Mobile operators were yesterday asked to bring back their discontinued three-day data packages but with seven-day validity by November 10, in a development that can be viewed as course correction by the telecom regulator.
On September 3, the Bangladesh Telecommunication Regulatory Commission ordered the mobile operators to discontinue the popular three-day data packs along with the 15-day ones from October 15, a move that was met with much criticism from consumers and stakeholders.
"All the packages that were available in the market with three days' validity will have to be offered with seven-day validity while keeping the price and data volume unchanged," reads the BTRC's directive.
Previously, the three-day data packs were the most subscribed as those were the cheapest in terms of cost per megabyte.
For instance, a 1 GB data pack with a three-day validity costs less than a seven-day pack with the same data volume.
With the withdrawal of the three-day packs from October 15, mobile internet users have to spend more on per MB, a development that did not go down well with them, more so at a time of cost of living crisis.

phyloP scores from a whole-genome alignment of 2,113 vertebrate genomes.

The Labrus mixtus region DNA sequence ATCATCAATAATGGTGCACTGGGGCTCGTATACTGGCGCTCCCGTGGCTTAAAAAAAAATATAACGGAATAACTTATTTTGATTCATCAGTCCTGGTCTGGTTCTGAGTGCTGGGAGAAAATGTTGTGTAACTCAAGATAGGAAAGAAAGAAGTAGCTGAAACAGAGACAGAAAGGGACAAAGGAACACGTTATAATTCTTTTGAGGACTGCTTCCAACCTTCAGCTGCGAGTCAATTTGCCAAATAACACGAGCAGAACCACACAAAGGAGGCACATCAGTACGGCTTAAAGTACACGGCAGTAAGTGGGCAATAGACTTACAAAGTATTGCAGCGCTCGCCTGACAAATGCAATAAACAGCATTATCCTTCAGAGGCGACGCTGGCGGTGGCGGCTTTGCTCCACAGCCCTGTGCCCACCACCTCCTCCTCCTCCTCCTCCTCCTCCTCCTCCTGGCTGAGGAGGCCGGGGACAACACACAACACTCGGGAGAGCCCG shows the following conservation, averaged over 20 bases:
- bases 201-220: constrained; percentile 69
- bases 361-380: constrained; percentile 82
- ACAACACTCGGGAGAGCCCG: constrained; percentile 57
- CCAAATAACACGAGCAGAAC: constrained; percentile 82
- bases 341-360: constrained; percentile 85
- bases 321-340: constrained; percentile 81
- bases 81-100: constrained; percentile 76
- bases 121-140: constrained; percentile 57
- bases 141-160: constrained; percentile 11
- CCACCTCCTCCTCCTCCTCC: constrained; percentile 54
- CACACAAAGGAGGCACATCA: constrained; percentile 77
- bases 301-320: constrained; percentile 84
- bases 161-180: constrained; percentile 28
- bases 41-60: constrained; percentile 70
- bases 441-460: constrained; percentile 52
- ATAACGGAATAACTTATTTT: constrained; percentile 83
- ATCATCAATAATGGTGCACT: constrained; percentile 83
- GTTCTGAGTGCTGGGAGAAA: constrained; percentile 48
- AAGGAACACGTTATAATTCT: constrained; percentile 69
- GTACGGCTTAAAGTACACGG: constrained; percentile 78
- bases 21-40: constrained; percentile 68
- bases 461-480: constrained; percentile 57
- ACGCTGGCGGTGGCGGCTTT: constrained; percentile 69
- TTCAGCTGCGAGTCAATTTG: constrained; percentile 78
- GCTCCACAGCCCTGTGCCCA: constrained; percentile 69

Subsequently, the mobile operators were summoned to a meeting on Sunday by the telecom ministry and the telecom regulator on Sunday.
At the meeting, Telecom Minister Mustafa Jabbar told the mobile operators that the directive would continue until the election.
Asked if the instruction is intended to earn goodwill among the electoral ahead of the polls, Jabbar earlier said: "Election is another issue because we don't want our young generation to be discouraged from using data during this time. It is also our aim."
It is unprecedented for any government to interfere in data pricing due to elections, said a top executive of a mobile operator on the condition of anonymity to speak candidly on the issue.
The mobile operators cannot roll out any package without the approval of the BTRC, said another telco executive wishing not to be named. The existing seven-day data packs were also approved by the regulator.
"Bringing changes to approved packages is unprecedented."
The overall data tariffs can be brought down with favorable tax rates.
"We hope the regulator will consider bringing down taxes for the interest of consumers," he added.